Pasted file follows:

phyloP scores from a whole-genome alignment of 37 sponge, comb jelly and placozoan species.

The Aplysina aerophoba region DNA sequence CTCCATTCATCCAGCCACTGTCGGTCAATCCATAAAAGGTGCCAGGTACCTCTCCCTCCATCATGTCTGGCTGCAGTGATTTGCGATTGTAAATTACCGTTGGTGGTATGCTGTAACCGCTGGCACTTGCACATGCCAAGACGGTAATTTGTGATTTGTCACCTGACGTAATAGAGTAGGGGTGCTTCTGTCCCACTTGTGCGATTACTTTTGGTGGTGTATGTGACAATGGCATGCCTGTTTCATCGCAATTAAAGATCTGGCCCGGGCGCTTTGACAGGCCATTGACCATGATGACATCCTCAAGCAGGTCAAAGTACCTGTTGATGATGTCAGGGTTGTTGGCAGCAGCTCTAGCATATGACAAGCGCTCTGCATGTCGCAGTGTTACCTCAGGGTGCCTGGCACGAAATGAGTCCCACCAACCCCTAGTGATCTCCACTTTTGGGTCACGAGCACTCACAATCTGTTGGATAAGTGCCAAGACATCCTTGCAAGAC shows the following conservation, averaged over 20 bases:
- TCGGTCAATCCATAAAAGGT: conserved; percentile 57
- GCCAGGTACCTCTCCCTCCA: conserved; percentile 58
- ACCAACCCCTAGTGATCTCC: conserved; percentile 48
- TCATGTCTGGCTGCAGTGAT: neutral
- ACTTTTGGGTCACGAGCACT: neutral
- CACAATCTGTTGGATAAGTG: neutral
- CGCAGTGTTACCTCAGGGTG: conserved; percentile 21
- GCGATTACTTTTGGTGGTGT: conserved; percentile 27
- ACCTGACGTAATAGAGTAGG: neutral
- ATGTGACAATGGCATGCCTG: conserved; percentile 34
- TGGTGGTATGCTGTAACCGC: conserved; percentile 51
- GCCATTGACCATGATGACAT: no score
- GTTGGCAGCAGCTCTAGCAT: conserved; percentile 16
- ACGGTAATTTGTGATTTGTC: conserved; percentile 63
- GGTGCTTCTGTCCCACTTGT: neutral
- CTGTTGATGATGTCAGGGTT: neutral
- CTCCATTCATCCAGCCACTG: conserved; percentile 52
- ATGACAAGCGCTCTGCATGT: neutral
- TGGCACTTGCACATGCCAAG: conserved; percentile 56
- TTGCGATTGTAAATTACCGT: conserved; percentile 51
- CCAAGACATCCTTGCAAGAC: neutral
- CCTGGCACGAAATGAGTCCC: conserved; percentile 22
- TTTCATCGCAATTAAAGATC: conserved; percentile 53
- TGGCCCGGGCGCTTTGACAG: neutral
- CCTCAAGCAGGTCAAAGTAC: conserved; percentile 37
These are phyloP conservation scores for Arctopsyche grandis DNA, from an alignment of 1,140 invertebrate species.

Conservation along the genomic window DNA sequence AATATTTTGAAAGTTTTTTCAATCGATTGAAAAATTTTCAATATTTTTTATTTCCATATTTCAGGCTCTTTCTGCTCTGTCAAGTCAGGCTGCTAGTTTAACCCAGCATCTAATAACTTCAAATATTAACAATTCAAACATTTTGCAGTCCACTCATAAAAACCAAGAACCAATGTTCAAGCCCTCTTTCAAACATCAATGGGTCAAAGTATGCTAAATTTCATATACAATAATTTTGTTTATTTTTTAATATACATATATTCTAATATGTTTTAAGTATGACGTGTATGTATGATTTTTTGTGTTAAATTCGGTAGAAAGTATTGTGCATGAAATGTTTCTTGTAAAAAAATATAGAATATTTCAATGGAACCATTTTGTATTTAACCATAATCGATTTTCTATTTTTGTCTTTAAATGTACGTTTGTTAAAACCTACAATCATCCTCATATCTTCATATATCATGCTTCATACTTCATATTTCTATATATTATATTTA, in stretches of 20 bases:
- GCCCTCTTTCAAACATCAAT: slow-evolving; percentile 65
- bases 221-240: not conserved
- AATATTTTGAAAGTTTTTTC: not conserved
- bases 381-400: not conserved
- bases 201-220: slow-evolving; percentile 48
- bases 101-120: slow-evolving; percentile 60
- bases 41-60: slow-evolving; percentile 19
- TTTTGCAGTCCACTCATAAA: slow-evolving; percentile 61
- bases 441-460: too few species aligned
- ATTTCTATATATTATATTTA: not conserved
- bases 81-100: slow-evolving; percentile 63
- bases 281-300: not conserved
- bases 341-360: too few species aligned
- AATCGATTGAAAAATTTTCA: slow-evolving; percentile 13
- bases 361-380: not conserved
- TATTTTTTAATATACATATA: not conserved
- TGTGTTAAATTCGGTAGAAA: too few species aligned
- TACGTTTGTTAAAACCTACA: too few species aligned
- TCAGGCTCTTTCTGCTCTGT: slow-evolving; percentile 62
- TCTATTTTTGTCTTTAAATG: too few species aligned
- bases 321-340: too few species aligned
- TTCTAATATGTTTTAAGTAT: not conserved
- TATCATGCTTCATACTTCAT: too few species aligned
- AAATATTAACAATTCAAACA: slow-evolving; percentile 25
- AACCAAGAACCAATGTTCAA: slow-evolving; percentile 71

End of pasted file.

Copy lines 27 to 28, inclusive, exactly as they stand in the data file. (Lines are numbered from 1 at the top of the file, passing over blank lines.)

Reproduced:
- CCTCAAGCAGGTCAAAGTAC: conserved; percentile 37
These are phyloP conservation scores for Arctopsyche grandis DNA, from an alignment of 1,140 invertebrate species.